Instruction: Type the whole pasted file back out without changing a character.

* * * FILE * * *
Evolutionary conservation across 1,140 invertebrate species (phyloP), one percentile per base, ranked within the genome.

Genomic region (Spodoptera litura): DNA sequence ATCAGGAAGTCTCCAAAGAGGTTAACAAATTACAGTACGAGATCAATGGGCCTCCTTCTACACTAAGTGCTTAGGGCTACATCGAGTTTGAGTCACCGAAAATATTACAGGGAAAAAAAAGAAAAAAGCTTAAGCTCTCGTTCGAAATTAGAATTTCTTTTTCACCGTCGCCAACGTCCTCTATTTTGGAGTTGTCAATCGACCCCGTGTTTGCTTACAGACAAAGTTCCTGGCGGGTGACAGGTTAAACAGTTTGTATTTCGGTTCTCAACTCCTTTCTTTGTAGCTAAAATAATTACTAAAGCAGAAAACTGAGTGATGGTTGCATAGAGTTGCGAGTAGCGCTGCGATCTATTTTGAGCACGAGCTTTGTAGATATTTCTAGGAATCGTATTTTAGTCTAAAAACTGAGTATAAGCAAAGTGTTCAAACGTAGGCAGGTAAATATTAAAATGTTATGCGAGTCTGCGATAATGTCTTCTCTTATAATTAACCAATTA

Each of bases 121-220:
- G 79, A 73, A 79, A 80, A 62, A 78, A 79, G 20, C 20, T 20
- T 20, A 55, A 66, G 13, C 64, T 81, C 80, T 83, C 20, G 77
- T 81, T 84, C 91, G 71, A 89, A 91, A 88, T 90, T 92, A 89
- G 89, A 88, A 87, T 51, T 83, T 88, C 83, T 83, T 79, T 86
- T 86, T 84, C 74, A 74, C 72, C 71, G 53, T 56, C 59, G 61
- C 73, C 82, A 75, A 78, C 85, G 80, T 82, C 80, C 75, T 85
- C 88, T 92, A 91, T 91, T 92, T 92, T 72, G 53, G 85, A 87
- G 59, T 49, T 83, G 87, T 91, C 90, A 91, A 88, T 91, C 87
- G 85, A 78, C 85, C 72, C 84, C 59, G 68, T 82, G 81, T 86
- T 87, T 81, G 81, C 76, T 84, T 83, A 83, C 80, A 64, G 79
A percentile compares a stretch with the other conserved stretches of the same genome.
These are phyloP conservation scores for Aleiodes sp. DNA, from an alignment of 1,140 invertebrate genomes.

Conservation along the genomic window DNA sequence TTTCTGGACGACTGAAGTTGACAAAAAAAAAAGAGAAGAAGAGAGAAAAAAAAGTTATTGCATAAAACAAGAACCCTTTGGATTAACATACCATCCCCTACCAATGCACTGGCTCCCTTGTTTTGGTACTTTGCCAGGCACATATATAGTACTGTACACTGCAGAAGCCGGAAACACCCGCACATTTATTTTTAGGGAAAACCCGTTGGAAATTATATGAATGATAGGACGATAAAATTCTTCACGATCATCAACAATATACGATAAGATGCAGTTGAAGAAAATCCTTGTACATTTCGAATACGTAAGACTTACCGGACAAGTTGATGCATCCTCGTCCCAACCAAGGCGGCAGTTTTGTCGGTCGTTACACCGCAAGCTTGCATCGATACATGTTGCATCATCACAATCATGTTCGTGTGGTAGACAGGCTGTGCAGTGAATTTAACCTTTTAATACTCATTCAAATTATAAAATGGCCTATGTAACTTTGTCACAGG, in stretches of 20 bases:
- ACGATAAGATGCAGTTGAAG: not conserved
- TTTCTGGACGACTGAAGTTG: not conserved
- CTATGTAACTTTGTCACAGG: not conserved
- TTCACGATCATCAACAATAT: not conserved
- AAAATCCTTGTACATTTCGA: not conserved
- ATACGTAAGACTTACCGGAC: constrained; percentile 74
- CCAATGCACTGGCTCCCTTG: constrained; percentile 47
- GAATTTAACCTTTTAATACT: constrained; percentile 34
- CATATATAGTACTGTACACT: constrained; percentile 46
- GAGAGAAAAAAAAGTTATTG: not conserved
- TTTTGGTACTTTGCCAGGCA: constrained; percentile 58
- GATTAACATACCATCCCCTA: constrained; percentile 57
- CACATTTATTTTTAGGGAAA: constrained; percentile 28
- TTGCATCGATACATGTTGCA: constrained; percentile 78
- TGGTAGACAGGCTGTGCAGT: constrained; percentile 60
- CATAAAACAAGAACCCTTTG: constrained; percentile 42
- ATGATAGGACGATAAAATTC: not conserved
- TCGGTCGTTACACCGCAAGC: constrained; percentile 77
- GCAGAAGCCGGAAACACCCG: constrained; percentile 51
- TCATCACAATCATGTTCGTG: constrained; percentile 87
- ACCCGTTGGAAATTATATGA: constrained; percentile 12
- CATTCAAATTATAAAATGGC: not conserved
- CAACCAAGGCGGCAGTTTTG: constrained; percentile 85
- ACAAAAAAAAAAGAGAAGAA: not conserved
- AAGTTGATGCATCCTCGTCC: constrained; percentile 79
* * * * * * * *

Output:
Evolutionary conservation across 1,140 invertebrate species (phyloP), one percentile per base, ranked within the genome.

Genomic region (Spodoptera litura): DNA sequence ATCAGGAAGTCTCCAAAGAGGTTAACAAATTACAGTACGAGATCAATGGGCCTCCTTCTACACTAAGTGCTTAGGGCTACATCGAGTTTGAGTCACCGAAAATATTACAGGGAAAAAAAAGAAAAAAGCTTAAGCTCTCGTTCGAAATTAGAATTTCTTTTTCACCGTCGCCAACGTCCTCTATTTTGGAGTTGTCAATCGACCCCGTGTTTGCTTACAGACAAAGTTCCTGGCGGGTGACAGGTTAAACAGTTTGTATTTCGGTTCTCAACTCCTTTCTTTGTAGCTAAAATAATTACTAAAGCAGAAAACTGAGTGATGGTTGCATAGAGTTGCGAGTAGCGCTGCGATCTATTTTGAGCACGAGCTTTGTAGATATTTCTAGGAATCGTATTTTAGTCTAAAAACTGAGTATAAGCAAAGTGTTCAAACGTAGGCAGGTAAATATTAAAATGTTATGCGAGTCTGCGATAATGTCTTCTCTTATAATTAACCAATTA

Each of bases 121-220:
- G 79, A 73, A 79, A 80, A 62, A 78, A 79, G 20, C 20, T 20
- T 20, A 55, A 66, G 13, C 64, T 81, C 80, T 83, C 20, G 77
- T 81, T 84, C 91, G 71, A 89, A 91, A 88, T 90, T 92, A 89
- G 89, A 88, A 87, T 51, T 83, T 88, C 83, T 83, T 79, T 86
- T 86, T 84, C 74, A 74, C 72, C 71, G 53, T 56, C 59, G 61
- C 73, C 82, A 75, A 78, C 85, G 80, T 82, C 80, C 75, T 85
- C 88, T 92, A 91, T 91, T 92, T 92, T 72, G 53, G 85, A 87
- G 59, T 49, T 83, G 87, T 91, C 90, A 91, A 88, T 91, C 87
- G 85, A 78, C 85, C 72, C 84, C 59, G 68, T 82, G 81, T 86
- T 87, T 81, G 81, C 76, T 84, T 83, A 83, C 80, A 64, G 79
A percentile compares a stretch with the other conserved stretches of the same genome.
These are phyloP conservation scores for Aleiodes sp. DNA, from an alignment of 1,140 invertebrate genomes.

Conservation along the genomic window DNA sequence TTTCTGGACGACTGAAGTTGACAAAAAAAAAAGAGAAGAAGAGAGAAAAAAAAGTTATTGCATAAAACAAGAACCCTTTGGATTAACATACCATCCCCTACCAATGCACTGGCTCCCTTGTTTTGGTACTTTGCCAGGCACATATATAGTACTGTACACTGCAGAAGCCGGAAACACCCGCACATTTATTTTTAGGGAAAACCCGTTGGAAATTATATGAATGATAGGACGATAAAATTCTTCACGATCATCAACAATATACGATAAGATGCAGTTGAAGAAAATCCTTGTACATTTCGAATACGTAAGACTTACCGGACAAGTTGATGCATCCTCGTCCCAACCAAGGCGGCAGTTTTGTCGGTCGTTACACCGCAAGCTTGCATCGATACATGTTGCATCATCACAATCATGTTCGTGTGGTAGACAGGCTGTGCAGTGAATTTAACCTTTTAATACTCATTCAAATTATAAAATGGCCTATGTAACTTTGTCACAGG, in stretches of 20 bases:
- ACGATAAGATGCAGTTGAAG: not conserved
- TTTCTGGACGACTGAAGTTG: not conserved
- CTATGTAACTTTGTCACAGG: not conserved
- TTCACGATCATCAACAATAT: not conserved
- AAAATCCTTGTACATTTCGA: not conserved
- ATACGTAAGACTTACCGGAC: constrained; percentile 74
- CCAATGCACTGGCTCCCTTG: constrained; percentile 47
- GAATTTAACCTTTTAATACT: constrained; percentile 34
- CATATATAGTACTGTACACT: constrained; percentile 46
- GAGAGAAAAAAAAGTTATTG: not conserved
- TTTTGGTACTTTGCCAGGCA: constrained; percentile 58
- GATTAACATACCATCCCCTA: constrained; percentile 57
- CACATTTATTTTTAGGGAAA: constrained; percentile 28
- TTGCATCGATACATGTTGCA: constrained; percentile 78
- TGGTAGACAGGCTGTGCAGT: constrained; percentile 60
- CATAAAACAAGAACCCTTTG: constrained; percentile 42
- ATGATAGGACGATAAAATTC: not conserved
- TCGGTCGTTACACCGCAAGC: constrained; percentile 77
- GCAGAAGCCGGAAACACCCG: constrained; percentile 51
- TCATCACAATCATGTTCGTG: constrained; percentile 87
- ACCCGTTGGAAATTATATGA: constrained; percentile 12
- CATTCAAATTATAAAATGGC: not conserved
- CAACCAAGGCGGCAGTTTTG: constrained; percentile 85
- ACAAAAAAAAAAGAGAAGAA: not conserved
- AAGTTGATGCATCCTCGTCC: constrained; percentile 79